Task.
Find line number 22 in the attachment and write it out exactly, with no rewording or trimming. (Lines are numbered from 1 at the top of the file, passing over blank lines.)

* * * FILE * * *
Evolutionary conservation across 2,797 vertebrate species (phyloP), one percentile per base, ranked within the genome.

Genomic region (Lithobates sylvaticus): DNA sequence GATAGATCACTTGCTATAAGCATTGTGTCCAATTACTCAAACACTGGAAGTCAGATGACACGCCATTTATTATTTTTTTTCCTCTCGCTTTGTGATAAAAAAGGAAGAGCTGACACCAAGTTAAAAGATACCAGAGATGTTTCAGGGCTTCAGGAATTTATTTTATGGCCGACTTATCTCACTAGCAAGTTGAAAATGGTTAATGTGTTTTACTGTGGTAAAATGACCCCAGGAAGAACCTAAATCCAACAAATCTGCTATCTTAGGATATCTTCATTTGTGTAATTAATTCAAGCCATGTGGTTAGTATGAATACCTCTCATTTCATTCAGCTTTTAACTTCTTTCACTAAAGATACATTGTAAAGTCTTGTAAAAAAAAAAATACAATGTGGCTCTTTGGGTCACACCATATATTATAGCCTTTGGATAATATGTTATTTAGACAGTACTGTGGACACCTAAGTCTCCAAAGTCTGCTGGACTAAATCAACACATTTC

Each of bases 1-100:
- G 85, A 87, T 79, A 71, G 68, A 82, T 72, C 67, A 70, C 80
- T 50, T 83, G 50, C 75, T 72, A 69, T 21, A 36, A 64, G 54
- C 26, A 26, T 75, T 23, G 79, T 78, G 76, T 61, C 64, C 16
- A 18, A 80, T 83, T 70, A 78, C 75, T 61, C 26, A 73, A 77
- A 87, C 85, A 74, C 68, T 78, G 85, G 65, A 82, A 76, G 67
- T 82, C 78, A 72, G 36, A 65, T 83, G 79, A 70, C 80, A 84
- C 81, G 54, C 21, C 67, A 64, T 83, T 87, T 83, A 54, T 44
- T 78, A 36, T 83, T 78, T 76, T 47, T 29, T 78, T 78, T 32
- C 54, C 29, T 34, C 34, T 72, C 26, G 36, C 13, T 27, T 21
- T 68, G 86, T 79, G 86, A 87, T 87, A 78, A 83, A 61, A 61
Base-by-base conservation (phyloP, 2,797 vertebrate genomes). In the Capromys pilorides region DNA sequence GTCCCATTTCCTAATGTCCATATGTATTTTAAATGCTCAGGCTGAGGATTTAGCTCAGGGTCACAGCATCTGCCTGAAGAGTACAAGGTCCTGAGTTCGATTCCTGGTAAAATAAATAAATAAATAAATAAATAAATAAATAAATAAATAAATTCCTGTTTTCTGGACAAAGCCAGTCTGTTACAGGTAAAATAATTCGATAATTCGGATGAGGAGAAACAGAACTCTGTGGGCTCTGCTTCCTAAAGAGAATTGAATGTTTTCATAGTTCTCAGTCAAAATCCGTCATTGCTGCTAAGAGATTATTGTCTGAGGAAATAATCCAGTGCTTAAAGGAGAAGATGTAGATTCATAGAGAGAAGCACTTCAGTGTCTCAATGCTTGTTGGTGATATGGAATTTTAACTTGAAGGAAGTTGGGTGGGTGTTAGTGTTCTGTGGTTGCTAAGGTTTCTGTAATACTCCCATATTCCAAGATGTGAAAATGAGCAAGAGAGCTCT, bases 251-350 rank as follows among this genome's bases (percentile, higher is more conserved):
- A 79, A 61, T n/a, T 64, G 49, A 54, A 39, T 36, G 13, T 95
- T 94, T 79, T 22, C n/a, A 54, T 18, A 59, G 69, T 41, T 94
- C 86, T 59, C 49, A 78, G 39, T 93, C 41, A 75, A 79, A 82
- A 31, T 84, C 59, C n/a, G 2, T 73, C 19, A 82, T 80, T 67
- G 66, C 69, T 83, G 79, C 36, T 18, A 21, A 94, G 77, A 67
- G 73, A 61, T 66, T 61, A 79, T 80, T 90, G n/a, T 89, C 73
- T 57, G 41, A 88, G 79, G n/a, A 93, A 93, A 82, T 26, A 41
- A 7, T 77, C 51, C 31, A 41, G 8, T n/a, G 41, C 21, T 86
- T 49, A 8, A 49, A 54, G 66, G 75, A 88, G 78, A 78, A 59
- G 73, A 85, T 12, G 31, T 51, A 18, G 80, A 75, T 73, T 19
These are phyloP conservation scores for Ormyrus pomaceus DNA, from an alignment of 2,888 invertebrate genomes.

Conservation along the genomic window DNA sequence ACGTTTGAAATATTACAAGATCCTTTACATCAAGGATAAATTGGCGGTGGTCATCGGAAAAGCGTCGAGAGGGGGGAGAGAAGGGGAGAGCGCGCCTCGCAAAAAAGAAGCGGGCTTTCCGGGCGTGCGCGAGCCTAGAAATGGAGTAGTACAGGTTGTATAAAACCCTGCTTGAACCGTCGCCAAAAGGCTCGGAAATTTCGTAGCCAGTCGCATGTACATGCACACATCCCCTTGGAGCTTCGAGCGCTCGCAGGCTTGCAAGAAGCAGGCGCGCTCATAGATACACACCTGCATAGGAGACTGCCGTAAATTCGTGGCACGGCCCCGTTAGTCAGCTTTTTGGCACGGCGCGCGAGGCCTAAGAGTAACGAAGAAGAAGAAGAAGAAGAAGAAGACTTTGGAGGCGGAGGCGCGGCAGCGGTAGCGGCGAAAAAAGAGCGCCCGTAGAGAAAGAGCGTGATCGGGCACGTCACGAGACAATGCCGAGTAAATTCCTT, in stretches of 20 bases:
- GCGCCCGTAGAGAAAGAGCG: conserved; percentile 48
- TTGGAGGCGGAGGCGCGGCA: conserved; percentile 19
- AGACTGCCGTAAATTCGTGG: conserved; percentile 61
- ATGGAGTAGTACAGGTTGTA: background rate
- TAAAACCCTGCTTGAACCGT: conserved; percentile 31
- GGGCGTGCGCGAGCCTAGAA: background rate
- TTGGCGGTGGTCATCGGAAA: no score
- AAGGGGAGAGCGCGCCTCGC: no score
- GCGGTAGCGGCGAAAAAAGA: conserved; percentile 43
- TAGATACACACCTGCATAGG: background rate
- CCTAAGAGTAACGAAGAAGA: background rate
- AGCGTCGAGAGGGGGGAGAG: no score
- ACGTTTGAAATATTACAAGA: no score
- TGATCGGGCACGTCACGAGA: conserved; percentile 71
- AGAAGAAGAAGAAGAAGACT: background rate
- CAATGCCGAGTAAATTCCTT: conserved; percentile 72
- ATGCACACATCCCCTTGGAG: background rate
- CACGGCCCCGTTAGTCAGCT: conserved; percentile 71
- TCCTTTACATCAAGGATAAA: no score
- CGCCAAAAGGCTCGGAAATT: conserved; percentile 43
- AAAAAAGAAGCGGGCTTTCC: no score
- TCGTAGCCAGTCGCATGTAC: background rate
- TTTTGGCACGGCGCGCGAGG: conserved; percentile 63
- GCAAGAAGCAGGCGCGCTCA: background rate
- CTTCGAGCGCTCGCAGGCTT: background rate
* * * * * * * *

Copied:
- A 7, T 77, C 51, C 31, A 41, G 8, T n/a, G 41, C 21, T 86